Asahi Associates: Struggling smartphone manufacturer Research In Motion reported lower than expected losses and improved cash reserves.
The maker of the Blackberry smartphones, Research In Motion, sparked market optimism by shipping more units and generating more revenue than expected. It really has impressed the market, said one analyst working closely with Asahi Associates. RIM's share price jumped by 20 percent on the news.
RIM, which once dominated the smartphone market but now lags far behind its main rivals Apple and Samsung, will be launching its latest range of devices, with the completely redesigned operating system Blackberry 10, in early 2013. The importance of the new line is huge to RIM's long term success, with many considering it a make or break product.
I didn't have much confidence that they could hit the sort of unit sales that they have, given the competition, but they have been well served in the emerging markets, said the Asahi Associates analyst.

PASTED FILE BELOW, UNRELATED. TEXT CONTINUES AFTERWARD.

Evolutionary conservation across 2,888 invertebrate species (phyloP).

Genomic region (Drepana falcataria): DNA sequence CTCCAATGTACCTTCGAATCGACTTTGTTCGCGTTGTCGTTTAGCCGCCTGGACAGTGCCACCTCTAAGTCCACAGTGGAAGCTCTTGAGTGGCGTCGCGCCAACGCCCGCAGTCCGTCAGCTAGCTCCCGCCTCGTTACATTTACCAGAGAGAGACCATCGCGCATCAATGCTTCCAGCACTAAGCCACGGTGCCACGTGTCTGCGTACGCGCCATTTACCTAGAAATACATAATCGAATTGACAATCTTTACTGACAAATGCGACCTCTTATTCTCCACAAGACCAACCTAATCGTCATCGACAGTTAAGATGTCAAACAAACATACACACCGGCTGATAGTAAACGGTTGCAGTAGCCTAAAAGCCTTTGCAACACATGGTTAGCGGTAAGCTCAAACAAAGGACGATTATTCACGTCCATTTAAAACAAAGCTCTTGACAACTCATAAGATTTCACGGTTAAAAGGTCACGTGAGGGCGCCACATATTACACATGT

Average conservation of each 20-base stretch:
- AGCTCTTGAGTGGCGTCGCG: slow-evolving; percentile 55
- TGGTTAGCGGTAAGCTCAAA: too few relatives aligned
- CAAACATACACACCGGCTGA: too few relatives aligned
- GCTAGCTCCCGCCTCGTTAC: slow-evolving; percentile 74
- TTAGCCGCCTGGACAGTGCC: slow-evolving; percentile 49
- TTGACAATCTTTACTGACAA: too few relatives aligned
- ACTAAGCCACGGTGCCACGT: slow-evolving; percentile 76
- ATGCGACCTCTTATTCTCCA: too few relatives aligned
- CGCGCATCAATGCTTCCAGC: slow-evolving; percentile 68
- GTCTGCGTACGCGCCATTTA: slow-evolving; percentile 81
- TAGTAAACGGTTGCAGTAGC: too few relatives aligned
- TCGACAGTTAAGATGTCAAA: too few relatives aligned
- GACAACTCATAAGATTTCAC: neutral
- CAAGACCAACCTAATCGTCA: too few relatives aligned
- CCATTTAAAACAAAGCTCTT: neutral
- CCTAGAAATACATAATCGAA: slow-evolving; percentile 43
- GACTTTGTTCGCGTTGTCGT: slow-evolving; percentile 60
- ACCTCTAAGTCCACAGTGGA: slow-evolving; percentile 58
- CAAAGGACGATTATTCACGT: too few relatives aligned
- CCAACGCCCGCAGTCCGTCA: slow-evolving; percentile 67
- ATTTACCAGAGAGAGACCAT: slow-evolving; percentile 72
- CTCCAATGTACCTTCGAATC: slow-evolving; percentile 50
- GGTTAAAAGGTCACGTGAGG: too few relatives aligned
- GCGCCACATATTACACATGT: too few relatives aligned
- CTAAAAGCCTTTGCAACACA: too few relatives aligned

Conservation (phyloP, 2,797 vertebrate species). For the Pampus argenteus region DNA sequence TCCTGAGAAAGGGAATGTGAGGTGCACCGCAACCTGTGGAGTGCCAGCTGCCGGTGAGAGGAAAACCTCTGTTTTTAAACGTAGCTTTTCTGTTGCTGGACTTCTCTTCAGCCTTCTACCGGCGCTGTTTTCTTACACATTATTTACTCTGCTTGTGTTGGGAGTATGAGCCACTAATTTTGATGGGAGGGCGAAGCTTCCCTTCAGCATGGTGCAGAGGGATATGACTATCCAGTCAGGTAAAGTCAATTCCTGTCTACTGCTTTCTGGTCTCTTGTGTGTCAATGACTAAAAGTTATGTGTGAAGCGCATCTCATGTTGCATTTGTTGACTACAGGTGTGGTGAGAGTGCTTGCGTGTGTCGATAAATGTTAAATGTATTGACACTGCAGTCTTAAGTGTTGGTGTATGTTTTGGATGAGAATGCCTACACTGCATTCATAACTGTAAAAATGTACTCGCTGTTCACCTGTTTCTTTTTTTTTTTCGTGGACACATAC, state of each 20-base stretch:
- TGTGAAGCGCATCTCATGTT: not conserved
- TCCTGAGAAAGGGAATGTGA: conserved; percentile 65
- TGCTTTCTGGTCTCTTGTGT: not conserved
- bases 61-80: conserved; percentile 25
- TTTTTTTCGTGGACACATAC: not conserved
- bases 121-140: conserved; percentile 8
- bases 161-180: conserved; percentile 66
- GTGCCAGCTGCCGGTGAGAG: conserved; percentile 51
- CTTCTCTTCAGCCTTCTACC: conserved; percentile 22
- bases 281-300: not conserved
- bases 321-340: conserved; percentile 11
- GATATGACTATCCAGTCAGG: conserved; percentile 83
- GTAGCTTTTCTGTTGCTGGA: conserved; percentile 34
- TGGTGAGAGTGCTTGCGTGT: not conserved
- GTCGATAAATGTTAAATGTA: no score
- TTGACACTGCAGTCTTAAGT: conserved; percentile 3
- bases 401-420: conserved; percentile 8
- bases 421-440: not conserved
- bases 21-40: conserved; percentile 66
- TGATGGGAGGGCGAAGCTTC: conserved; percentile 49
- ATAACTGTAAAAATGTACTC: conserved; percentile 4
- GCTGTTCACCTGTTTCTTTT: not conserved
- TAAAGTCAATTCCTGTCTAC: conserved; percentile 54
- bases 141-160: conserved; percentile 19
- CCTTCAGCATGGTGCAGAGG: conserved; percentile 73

One time restructuring efforts also saw RIM boost its cash reserves, by cutting costs, drawing down inventories and collecting on cash that was owed to them.
Seen by many as the creator of the smartphone market, RIM has fallen well behind its main rivals and has seen its market share collapse and its share price drop by 70 percent over the past year.
Despite the confident results one thing has not changed, which is that RIM's future is tied up with the success of Blackberry 10. Thorsten Heins, Chief Executive Officer, allegedly commented to Asahi Associates that RIM executives have been in meetings with numerous carriers in dozens of countries over the last couple of months and they have been met with overwhelming positivity with regard to the new devices.